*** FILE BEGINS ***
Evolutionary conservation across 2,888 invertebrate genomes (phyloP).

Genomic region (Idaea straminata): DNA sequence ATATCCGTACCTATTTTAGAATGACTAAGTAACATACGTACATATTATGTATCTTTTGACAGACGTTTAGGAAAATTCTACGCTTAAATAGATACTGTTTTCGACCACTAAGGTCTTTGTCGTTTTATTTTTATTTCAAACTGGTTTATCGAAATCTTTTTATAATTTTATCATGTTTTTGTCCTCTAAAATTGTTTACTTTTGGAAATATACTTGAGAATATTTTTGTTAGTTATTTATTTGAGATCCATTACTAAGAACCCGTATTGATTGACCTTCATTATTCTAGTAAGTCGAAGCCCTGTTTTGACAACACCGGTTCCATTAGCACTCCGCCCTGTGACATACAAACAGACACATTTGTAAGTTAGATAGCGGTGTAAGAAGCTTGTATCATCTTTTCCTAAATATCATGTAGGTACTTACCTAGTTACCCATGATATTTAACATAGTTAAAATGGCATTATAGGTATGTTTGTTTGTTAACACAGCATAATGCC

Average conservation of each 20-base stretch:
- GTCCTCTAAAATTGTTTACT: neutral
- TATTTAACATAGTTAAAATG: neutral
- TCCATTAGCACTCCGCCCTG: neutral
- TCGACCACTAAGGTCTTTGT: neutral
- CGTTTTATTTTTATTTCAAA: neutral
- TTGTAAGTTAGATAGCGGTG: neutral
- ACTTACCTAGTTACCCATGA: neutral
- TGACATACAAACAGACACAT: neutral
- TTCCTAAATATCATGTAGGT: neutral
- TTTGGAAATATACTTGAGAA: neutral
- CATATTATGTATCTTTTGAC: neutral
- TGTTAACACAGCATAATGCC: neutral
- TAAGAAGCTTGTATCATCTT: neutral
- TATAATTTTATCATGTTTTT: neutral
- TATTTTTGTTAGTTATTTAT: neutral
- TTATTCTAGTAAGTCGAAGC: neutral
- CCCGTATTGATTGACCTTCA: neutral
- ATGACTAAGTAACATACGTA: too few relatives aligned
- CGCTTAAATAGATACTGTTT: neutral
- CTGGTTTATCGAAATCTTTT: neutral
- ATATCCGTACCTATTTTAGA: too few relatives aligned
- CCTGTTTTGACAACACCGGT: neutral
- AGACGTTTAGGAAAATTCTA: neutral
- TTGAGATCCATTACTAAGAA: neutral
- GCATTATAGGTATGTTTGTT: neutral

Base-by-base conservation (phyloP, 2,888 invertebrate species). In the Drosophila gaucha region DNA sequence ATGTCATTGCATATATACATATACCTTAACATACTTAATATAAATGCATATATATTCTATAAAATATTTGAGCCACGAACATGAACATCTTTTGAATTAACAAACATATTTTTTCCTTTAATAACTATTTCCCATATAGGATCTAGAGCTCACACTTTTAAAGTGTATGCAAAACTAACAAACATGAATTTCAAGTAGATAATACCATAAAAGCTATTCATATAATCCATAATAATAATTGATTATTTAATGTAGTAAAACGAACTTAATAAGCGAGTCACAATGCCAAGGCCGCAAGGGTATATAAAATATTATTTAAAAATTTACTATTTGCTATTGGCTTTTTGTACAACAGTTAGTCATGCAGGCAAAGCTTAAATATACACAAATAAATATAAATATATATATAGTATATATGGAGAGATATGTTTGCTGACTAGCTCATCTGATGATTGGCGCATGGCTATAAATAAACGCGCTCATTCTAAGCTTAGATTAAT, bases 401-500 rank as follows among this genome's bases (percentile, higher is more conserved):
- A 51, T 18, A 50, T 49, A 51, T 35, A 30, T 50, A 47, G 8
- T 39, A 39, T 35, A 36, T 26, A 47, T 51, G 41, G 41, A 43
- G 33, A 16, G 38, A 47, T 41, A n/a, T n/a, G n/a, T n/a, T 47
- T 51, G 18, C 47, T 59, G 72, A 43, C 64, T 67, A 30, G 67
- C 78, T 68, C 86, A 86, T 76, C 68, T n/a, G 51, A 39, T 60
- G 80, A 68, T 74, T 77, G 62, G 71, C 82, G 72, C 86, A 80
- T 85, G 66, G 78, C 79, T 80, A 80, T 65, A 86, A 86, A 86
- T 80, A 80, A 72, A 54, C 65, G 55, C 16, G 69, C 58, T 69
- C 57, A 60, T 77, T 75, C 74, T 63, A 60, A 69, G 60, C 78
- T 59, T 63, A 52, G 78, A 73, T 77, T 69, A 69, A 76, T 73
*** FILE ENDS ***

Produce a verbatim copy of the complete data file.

Evolutionary conservation across 2,888 invertebrate genomes (phyloP).

Genomic region (Idaea straminata): DNA sequence ATATCCGTACCTATTTTAGAATGACTAAGTAACATACGTACATATTATGTATCTTTTGACAGACGTTTAGGAAAATTCTACGCTTAAATAGATACTGTTTTCGACCACTAAGGTCTTTGTCGTTTTATTTTTATTTCAAACTGGTTTATCGAAATCTTTTTATAATTTTATCATGTTTTTGTCCTCTAAAATTGTTTACTTTTGGAAATATACTTGAGAATATTTTTGTTAGTTATTTATTTGAGATCCATTACTAAGAACCCGTATTGATTGACCTTCATTATTCTAGTAAGTCGAAGCCCTGTTTTGACAACACCGGTTCCATTAGCACTCCGCCCTGTGACATACAAACAGACACATTTGTAAGTTAGATAGCGGTGTAAGAAGCTTGTATCATCTTTTCCTAAATATCATGTAGGTACTTACCTAGTTACCCATGATATTTAACATAGTTAAAATGGCATTATAGGTATGTTTGTTTGTTAACACAGCATAATGCC

Average conservation of each 20-base stretch:
- GTCCTCTAAAATTGTTTACT: neutral
- TATTTAACATAGTTAAAATG: neutral
- TCCATTAGCACTCCGCCCTG: neutral
- TCGACCACTAAGGTCTTTGT: neutral
- CGTTTTATTTTTATTTCAAA: neutral
- TTGTAAGTTAGATAGCGGTG: neutral
- ACTTACCTAGTTACCCATGA: neutral
- TGACATACAAACAGACACAT: neutral
- TTCCTAAATATCATGTAGGT: neutral
- TTTGGAAATATACTTGAGAA: neutral
- CATATTATGTATCTTTTGAC: neutral
- TGTTAACACAGCATAATGCC: neutral
- TAAGAAGCTTGTATCATCTT: neutral
- TATAATTTTATCATGTTTTT: neutral
- TATTTTTGTTAGTTATTTAT: neutral
- TTATTCTAGTAAGTCGAAGC: neutral
- CCCGTATTGATTGACCTTCA: neutral
- ATGACTAAGTAACATACGTA: too few relatives aligned
- CGCTTAAATAGATACTGTTT: neutral
- CTGGTTTATCGAAATCTTTT: neutral
- ATATCCGTACCTATTTTAGA: too few relatives aligned
- CCTGTTTTGACAACACCGGT: neutral
- AGACGTTTAGGAAAATTCTA: neutral
- TTGAGATCCATTACTAAGAA: neutral
- GCATTATAGGTATGTTTGTT: neutral

Base-by-base conservation (phyloP, 2,888 invertebrate species). In the Drosophila gaucha region DNA sequence ATGTCATTGCATATATACATATACCTTAACATACTTAATATAAATGCATATATATTCTATAAAATATTTGAGCCACGAACATGAACATCTTTTGAATTAACAAACATATTTTTTCCTTTAATAACTATTTCCCATATAGGATCTAGAGCTCACACTTTTAAAGTGTATGCAAAACTAACAAACATGAATTTCAAGTAGATAATACCATAAAAGCTATTCATATAATCCATAATAATAATTGATTATTTAATGTAGTAAAACGAACTTAATAAGCGAGTCACAATGCCAAGGCCGCAAGGGTATATAAAATATTATTTAAAAATTTACTATTTGCTATTGGCTTTTTGTACAACAGTTAGTCATGCAGGCAAAGCTTAAATATACACAAATAAATATAAATATATATATAGTATATATGGAGAGATATGTTTGCTGACTAGCTCATCTGATGATTGGCGCATGGCTATAAATAAACGCGCTCATTCTAAGCTTAGATTAAT, bases 401-500 rank as follows among this genome's bases (percentile, higher is more conserved):
- A 51, T 18, A 50, T 49, A 51, T 35, A 30, T 50, A 47, G 8
- T 39, A 39, T 35, A 36, T 26, A 47, T 51, G 41, G 41, A 43
- G 33, A 16, G 38, A 47, T 41, A n/a, T n/a, G n/a, T n/a, T 47
- T 51, G 18, C 47, T 59, G 72, A 43, C 64, T 67, A 30, G 67
- C 78, T 68, C 86, A 86, T 76, C 68, T n/a, G 51, A 39, T 60
- G 80, A 68, T 74, T 77, G 62, G 71, C 82, G 72, C 86, A 80
- T 85, G 66, G 78, C 79, T 80, A 80, T 65, A 86, A 86, A 86
- T 80, A 80, A 72, A 54, C 65, G 55, C 16, G 69, C 58, T 69
- C 57, A 60, T 77, T 75, C 74, T 63, A 60, A 69, G 60, C 78
- T 59, T 63, A 52, G 78, A 73, T 77, T 69, A 69, A 76, T 73